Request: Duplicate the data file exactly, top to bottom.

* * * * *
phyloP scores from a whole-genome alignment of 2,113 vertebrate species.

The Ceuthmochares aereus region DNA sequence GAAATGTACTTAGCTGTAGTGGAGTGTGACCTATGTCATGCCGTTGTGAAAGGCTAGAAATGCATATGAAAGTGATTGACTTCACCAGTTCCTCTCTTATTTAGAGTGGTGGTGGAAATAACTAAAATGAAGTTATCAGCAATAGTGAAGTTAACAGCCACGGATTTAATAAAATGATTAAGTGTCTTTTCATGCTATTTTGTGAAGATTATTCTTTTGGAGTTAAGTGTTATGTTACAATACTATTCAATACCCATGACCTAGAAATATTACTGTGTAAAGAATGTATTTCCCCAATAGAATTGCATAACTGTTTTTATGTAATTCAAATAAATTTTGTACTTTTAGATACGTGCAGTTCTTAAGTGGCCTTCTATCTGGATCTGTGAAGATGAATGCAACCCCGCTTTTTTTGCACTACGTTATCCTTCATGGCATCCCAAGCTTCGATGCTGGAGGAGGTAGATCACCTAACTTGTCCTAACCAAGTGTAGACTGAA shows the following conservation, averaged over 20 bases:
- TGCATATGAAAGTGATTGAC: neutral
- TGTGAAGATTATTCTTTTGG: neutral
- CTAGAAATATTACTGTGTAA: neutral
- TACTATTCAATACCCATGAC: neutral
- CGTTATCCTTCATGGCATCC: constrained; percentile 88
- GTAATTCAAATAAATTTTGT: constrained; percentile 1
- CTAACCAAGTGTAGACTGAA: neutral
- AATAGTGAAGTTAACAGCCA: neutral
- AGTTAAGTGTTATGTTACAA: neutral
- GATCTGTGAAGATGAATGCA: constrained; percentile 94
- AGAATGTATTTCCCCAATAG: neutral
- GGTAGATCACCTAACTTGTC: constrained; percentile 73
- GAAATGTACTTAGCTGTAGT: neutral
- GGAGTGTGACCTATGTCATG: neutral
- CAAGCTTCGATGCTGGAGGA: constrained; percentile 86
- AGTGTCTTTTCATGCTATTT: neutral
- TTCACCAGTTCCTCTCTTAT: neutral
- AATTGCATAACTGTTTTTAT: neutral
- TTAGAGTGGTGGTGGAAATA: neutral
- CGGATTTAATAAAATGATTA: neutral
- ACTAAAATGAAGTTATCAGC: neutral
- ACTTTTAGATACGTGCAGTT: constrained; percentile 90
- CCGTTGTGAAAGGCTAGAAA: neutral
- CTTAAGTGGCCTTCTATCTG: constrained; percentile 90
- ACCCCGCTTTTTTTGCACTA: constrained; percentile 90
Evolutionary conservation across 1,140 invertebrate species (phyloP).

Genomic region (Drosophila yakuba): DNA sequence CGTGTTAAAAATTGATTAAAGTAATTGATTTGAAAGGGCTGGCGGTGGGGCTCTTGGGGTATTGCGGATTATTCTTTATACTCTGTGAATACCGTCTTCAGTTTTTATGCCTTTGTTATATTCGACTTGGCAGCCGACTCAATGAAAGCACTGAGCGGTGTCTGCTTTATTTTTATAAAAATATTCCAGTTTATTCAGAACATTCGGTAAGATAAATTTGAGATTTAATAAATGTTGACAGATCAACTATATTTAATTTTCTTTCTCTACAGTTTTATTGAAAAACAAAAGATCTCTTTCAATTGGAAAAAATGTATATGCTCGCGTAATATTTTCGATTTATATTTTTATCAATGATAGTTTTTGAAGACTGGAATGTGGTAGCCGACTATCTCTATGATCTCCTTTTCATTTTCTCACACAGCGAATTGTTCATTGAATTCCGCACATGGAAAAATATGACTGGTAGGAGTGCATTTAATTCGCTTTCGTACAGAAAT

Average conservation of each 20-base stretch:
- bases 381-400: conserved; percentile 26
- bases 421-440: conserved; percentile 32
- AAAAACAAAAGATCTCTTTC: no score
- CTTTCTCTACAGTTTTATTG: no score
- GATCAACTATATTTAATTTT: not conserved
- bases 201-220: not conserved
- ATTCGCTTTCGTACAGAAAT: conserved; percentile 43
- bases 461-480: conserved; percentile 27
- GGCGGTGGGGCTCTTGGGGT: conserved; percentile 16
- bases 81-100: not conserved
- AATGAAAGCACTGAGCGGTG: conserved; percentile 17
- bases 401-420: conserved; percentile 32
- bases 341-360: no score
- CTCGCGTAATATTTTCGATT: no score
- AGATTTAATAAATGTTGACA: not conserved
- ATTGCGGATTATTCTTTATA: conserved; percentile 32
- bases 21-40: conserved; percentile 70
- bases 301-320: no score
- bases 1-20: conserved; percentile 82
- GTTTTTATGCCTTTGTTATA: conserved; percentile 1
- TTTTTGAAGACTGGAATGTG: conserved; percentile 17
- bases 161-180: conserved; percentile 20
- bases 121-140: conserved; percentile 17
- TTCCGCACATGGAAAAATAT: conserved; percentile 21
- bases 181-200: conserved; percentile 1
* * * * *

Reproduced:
phyloP scores from a whole-genome alignment of 2,113 vertebrate species.

The Ceuthmochares aereus region DNA sequence GAAATGTACTTAGCTGTAGTGGAGTGTGACCTATGTCATGCCGTTGTGAAAGGCTAGAAATGCATATGAAAGTGATTGACTTCACCAGTTCCTCTCTTATTTAGAGTGGTGGTGGAAATAACTAAAATGAAGTTATCAGCAATAGTGAAGTTAACAGCCACGGATTTAATAAAATGATTAAGTGTCTTTTCATGCTATTTTGTGAAGATTATTCTTTTGGAGTTAAGTGTTATGTTACAATACTATTCAATACCCATGACCTAGAAATATTACTGTGTAAAGAATGTATTTCCCCAATAGAATTGCATAACTGTTTTTATGTAATTCAAATAAATTTTGTACTTTTAGATACGTGCAGTTCTTAAGTGGCCTTCTATCTGGATCTGTGAAGATGAATGCAACCCCGCTTTTTTTGCACTACGTTATCCTTCATGGCATCCCAAGCTTCGATGCTGGAGGAGGTAGATCACCTAACTTGTCCTAACCAAGTGTAGACTGAA shows the following conservation, averaged over 20 bases:
- TGCATATGAAAGTGATTGAC: neutral
- TGTGAAGATTATTCTTTTGG: neutral
- CTAGAAATATTACTGTGTAA: neutral
- TACTATTCAATACCCATGAC: neutral
- CGTTATCCTTCATGGCATCC: constrained; percentile 88
- GTAATTCAAATAAATTTTGT: constrained; percentile 1
- CTAACCAAGTGTAGACTGAA: neutral
- AATAGTGAAGTTAACAGCCA: neutral
- AGTTAAGTGTTATGTTACAA: neutral
- GATCTGTGAAGATGAATGCA: constrained; percentile 94
- AGAATGTATTTCCCCAATAG: neutral
- GGTAGATCACCTAACTTGTC: constrained; percentile 73
- GAAATGTACTTAGCTGTAGT: neutral
- GGAGTGTGACCTATGTCATG: neutral
- CAAGCTTCGATGCTGGAGGA: constrained; percentile 86
- AGTGTCTTTTCATGCTATTT: neutral
- TTCACCAGTTCCTCTCTTAT: neutral
- AATTGCATAACTGTTTTTAT: neutral
- TTAGAGTGGTGGTGGAAATA: neutral
- CGGATTTAATAAAATGATTA: neutral
- ACTAAAATGAAGTTATCAGC: neutral
- ACTTTTAGATACGTGCAGTT: constrained; percentile 90
- CCGTTGTGAAAGGCTAGAAA: neutral
- CTTAAGTGGCCTTCTATCTG: constrained; percentile 90
- ACCCCGCTTTTTTTGCACTA: constrained; percentile 90
Evolutionary conservation across 1,140 invertebrate species (phyloP).

Genomic region (Drosophila yakuba): DNA sequence CGTGTTAAAAATTGATTAAAGTAATTGATTTGAAAGGGCTGGCGGTGGGGCTCTTGGGGTATTGCGGATTATTCTTTATACTCTGTGAATACCGTCTTCAGTTTTTATGCCTTTGTTATATTCGACTTGGCAGCCGACTCAATGAAAGCACTGAGCGGTGTCTGCTTTATTTTTATAAAAATATTCCAGTTTATTCAGAACATTCGGTAAGATAAATTTGAGATTTAATAAATGTTGACAGATCAACTATATTTAATTTTCTTTCTCTACAGTTTTATTGAAAAACAAAAGATCTCTTTCAATTGGAAAAAATGTATATGCTCGCGTAATATTTTCGATTTATATTTTTATCAATGATAGTTTTTGAAGACTGGAATGTGGTAGCCGACTATCTCTATGATCTCCTTTTCATTTTCTCACACAGCGAATTGTTCATTGAATTCCGCACATGGAAAAATATGACTGGTAGGAGTGCATTTAATTCGCTTTCGTACAGAAAT

Average conservation of each 20-base stretch:
- bases 381-400: conserved; percentile 26
- bases 421-440: conserved; percentile 32
- AAAAACAAAAGATCTCTTTC: no score
- CTTTCTCTACAGTTTTATTG: no score
- GATCAACTATATTTAATTTT: not conserved
- bases 201-220: not conserved
- ATTCGCTTTCGTACAGAAAT: conserved; percentile 43
- bases 461-480: conserved; percentile 27
- GGCGGTGGGGCTCTTGGGGT: conserved; percentile 16
- bases 81-100: not conserved
- AATGAAAGCACTGAGCGGTG: conserved; percentile 17
- bases 401-420: conserved; percentile 32
- bases 341-360: no score
- CTCGCGTAATATTTTCGATT: no score
- AGATTTAATAAATGTTGACA: not conserved
- ATTGCGGATTATTCTTTATA: conserved; percentile 32
- bases 21-40: conserved; percentile 70
- bases 301-320: no score
- bases 1-20: conserved; percentile 82
- GTTTTTATGCCTTTGTTATA: conserved; percentile 1
- TTTTTGAAGACTGGAATGTG: conserved; percentile 17
- bases 161-180: conserved; percentile 20
- bases 121-140: conserved; percentile 17
- TTCCGCACATGGAAAAATAT: conserved; percentile 21
- bases 181-200: conserved; percentile 1